A frustratingly not-terrible action thriller.
The man is middle-aged, impeccably dressed, perfectly groomed, obviously respectable. He has just barely caught his train. A young woman comes running down the station platform, also trying to catch the train. The man’s face reflects intense annoyance; he whispers something to the conductor, gives him a tip and is allowed into the train's restroom. He emerges with a pail of water, which, as the young lady tries to climb aboard, he pours on her head.
Ah, satisfaction… he settles down in his seat, only to discover intense curiosity among his fellow travelers. One of them, a psychologist who is a dwarf, finally speaks: “I could not help seeing what you did. I can tell from your appearance that you are a gentleman. Therefore, you must have had an excellent reason.”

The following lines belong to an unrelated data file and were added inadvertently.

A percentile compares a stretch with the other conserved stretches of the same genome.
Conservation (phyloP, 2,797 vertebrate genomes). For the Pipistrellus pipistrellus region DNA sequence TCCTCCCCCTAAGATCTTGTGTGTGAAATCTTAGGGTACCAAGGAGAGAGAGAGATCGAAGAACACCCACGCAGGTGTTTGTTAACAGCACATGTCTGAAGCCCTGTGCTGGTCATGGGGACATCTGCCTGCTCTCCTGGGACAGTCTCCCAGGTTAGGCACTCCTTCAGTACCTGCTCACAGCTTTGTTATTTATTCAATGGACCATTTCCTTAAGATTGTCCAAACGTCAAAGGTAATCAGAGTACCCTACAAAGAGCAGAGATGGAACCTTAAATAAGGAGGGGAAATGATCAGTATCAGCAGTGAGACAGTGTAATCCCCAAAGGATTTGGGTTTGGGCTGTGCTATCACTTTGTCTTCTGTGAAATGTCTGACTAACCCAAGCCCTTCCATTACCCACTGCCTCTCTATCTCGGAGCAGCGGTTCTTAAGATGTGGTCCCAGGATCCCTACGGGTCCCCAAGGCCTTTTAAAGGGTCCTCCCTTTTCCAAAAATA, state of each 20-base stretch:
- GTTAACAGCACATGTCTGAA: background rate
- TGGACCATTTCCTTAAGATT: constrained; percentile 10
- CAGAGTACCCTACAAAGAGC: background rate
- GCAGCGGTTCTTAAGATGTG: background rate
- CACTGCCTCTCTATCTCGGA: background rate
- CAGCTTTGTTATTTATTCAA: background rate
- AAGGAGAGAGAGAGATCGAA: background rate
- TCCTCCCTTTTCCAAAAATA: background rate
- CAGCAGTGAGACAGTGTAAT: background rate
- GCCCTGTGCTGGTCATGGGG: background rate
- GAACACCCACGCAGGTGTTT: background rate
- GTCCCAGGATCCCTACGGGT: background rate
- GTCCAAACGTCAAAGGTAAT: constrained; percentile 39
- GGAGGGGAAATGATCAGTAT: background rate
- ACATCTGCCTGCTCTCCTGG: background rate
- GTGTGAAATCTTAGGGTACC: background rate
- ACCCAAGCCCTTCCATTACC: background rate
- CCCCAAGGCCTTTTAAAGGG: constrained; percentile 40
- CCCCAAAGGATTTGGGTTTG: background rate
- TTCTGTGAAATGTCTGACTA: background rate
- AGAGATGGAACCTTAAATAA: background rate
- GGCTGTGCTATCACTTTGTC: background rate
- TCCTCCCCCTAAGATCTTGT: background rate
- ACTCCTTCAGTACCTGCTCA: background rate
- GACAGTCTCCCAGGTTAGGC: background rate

Yes, the gentleman replies pleasantly, I had a most excellent reason. Seeming almost flattered by their curiosity, he tells them a story. And so, on a note both calm and sly, begins Luis Bunuel’s “That Obscure Object of Desire.”
Bunuel’s characters have been doing battle with erotic desire for more than 40 years now. They tend to be vain and fastidious people, middle-class, concerned with maintaining their self-respect. Yet they have a way of coming off second-best to lust, jealousy and an assortment of peculiar sexual obsessions. And Bunuel, who has just turned 77 years old, seems to learn more about their weaknesses with every year, and to find their passions increasingly funny.